Image acquisition package

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The image-acquisition package is part of the Octave Forge project.

Build dependencies for Debian GNU/Linux are libv4l-dev and libfltk1.3-dev or libfltk1.1-dev. You can install it on GNU/Linux in octave with

 octave> pkg install -forge image-acquisition

If you see complains about a missing mkoctfile: FAQ#I_cannot_install_a_package._Octave_complains_about_a_missing_mkoctfile.

If you want to report a bug: Image_acquisition_package#Reporting_bugs

image-acquisition will not work on windoze as far as there is not port of v4l2 (Video for Linux 2)

Example session

Lines starting with "octave:>" are executed on the octave prompt.

Load the package and list available hardware

octave:> pkg load image-acquisition
octave:> imaqhwinfo
ans =
 scalar structure containing the fields:
   driver = uvcvideo
   card = UVC Camera (046d:0825)
   bus_info = usb-0000:00:12.2-4
   version = 3.16.7
   capabilities =    2.2314e+09
   device = /dev/video0

Open the v4l2 device and output the result

octave:> obj = videoinput("v4l2", "/dev/video0")
obj = videoinput for v4l2
     device               = /dev/video0
     driver               = uvcvideo
     card                 = UVC Camera (046d:0825)
     VideoInput           = 0
     VideoResolution      = 320 x 240 px
     VideoFormat          = YUYV

Query which properties are available for the used device

The first 8 ones, starting with an upper letter are fixed, the other specific to the used v4l2 device.

octave:> get(obj)
ans = 
 [1,1] = SelectedSourceName
 [2,1] = ReturnedColorSpace
 [3,1] = BayerSensorAlignment
 [4,1] = DeviceCapabilities
 [5,1] = VideoInput
 [6,1] = VideoResolution
 [7,1] = VideoFrameInterval
 [8,1] = VideoFormat
 [9,1] = brightness
 [10,1] = contrast
 [11,1] = saturation
 [12,1] = white_balance_temperature_auto
 [13,1] = gain
 [14,1] = power_line_frequency
 [15,1] = white_balance_temperature
 [16,1] = sharpness
 [17,1] = backlight_compensation
 [18,1] = exposure_auto
 [19,1] = exposure_absolute
 [20,1] = exposure_auto_priority

Set VideoFormat to RGB3 aka RGB24

octave:> set(obj, "VideoFormat", "RGB3");

List available video resolutions

octave:> set(obj, "VideoResolution")
ans =

   640    480
   160    120
   176    144
   320    176
   320    240
   352    288
   432    240
   544    288
   640    360
   752    416
   800    448
   800    600
   864    480
   960    544
   960    720
  1024    576
  1184    656
  1280    720
  1280    960

Set the video resolution to 320x240px

octave:> set(obj, "VideoResolution", [320 240])

Get the current brightness value

octave:> get(obj, "brightness")
ans =  100

Query possible range for brightness

octave:> set(obj, "brightness")
ans =

 scalar structure containing the fields:

   min = 0
   max =  255
   step =  1
   default =  128

Set a new value for brightness

octave:> set(obj, "brightness", 100)

Start preview

octave:> preview(obj)

Close it with CTRL+C or with [X] on the preview window

Use higher resolution and start streaming with 2 buffers

octave:> set(obj, "VideoResolution", [640 480]);
octave:> start(obj, 2)

Get an image from the buffers, view and save it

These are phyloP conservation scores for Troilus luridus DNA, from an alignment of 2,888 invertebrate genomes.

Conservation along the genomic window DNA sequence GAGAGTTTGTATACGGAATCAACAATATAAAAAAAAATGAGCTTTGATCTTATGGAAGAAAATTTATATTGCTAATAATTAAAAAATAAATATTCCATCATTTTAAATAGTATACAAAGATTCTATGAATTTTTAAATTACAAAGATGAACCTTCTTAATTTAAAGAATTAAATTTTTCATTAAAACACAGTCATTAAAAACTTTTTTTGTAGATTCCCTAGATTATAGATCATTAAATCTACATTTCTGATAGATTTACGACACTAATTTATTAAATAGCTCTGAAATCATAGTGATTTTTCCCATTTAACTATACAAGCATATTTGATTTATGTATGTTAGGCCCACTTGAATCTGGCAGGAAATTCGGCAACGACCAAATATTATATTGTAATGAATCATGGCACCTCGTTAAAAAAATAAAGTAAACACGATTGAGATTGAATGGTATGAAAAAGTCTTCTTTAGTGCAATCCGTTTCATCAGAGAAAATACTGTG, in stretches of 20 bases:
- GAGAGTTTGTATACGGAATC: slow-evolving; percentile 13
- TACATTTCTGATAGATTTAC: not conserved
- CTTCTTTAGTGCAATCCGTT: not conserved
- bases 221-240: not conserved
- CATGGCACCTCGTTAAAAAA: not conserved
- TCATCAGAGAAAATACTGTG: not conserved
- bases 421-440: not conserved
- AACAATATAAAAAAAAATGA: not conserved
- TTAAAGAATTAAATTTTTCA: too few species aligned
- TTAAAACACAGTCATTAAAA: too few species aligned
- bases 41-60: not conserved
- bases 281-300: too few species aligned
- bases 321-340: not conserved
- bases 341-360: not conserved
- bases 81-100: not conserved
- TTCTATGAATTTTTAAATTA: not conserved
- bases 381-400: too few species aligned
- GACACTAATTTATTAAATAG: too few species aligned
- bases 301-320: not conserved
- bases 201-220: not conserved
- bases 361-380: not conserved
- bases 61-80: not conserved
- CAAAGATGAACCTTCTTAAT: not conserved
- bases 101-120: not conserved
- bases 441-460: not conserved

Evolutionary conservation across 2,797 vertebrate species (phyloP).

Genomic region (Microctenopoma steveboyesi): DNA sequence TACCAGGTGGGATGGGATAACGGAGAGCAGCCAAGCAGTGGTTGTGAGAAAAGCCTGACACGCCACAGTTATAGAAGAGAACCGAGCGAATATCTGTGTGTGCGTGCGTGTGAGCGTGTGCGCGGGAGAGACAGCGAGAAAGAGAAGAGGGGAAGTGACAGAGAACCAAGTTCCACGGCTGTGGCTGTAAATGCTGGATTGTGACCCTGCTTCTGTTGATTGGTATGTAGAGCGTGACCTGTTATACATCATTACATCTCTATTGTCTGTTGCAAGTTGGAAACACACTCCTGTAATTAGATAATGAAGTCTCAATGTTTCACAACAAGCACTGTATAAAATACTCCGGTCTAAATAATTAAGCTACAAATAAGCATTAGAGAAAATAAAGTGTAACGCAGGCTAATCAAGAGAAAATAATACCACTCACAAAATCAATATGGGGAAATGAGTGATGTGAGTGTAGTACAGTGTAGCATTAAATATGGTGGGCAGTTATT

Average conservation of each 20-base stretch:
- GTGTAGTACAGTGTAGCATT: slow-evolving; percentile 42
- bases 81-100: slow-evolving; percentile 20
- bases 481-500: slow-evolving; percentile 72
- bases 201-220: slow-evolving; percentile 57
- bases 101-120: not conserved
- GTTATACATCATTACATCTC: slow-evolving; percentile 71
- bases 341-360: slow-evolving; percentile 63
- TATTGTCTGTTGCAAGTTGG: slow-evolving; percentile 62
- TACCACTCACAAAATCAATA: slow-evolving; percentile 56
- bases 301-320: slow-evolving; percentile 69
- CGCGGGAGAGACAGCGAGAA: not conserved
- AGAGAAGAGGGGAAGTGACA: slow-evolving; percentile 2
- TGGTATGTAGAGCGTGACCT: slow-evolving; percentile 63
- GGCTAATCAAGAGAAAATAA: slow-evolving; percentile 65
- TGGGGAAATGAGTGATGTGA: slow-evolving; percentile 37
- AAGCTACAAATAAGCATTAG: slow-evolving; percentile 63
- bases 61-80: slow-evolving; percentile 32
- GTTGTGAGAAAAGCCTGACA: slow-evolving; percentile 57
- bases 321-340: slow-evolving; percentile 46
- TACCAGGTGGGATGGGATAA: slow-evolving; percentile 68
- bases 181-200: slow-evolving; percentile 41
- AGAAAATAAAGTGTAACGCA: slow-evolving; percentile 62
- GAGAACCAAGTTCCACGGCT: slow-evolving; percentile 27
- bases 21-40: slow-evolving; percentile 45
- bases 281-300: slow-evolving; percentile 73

octave:> img = getsnapshot(obj);
octave:> image(img)
octave:> imwrite(img, "ex1_a.png")

octave:> [img, seq, t] = getsnapshot(obj);
octave:> seq
seq =  1
octave:> t
t =

 scalar structure containing the fields:

   tv_sec =  10281
   tv_usec =  779303

Stop streaming

octave:> stop(obj)

Using v4l2loopback for tests

If you don't have a v4l2 device but want to test the package you could create a loopback device:

modprobe v4l2loopback
gst-launch-0.10 videotestsrc ! v4l2sink device=/dev/video0

Reporting bugs

Please install v4l2-ctl (for example from Debian package v4l-utils), run the following commands and attach the output.

$ v4l2-ctl -w --list-devices
$ v4l2-ctl -w -D
$ v4l2-ctl -w -L
$ v4l2-ctl -w -n
$ v4l2-ctl -w --list-formats

Enable libv4l2 logging:

$ export LIBV4L2_LOG_FILENAME=libv4l2_debug.log

Start octave and execute your commands/scripts which show the problem.

Please include the whole octave session beginning with the start of octave. There might be some warnings like "warning: function xyz shadows a built-in function" at start.

Exit octave and add libv4l2_debug.log to your bug report. The logfile libv4l2_debug.log is overwritten between open/close so you have to rename it if you run different scripts.

Consider running the included tests:

octave> test @videoinput/videoinput
octave> test @videoinput/get
octave> test @videoinput/set
octave> test @videoinput/getsnapshot

Run the compliance check (perhaps also with -s)

v4l2-compliance -d /dev/video0

Build source from mercurial repository

Warning: You really should use the <pkg install -forge> method described above if you are not sure what you are doing here.

Get the source and build it yourself. The build dependencies for Debian GNU/Linux jessie are libv4l-dev and libfltk1.3-dev or libfltk1.1-dev. You also need the GNU autotools to generate the configure script.

$ hg clone octave-image-acquisition
$ cd octave-image-acquisition/
$ make install

make check

If you have cloned the hg repo you can also run the test scripts to see if all works.

$ cd octave-image-acquisition/devel
$ make check

octave -q run_tests.m
../src/ PASS 3/3
@videoinput/videoinput............................ PASS 1/1
@videoinput/get................................... PASS 4/4
@videoinput/set................................... PASS 7/7
@videoinput/getsnapshot........................... PASS 4/4
imaqhwinfo........................................ PASS 1/1

  PASS  20
  FAIL   0

If there are tests which FAIL, then please have a look at the generated fntest.log and add it to your bug report.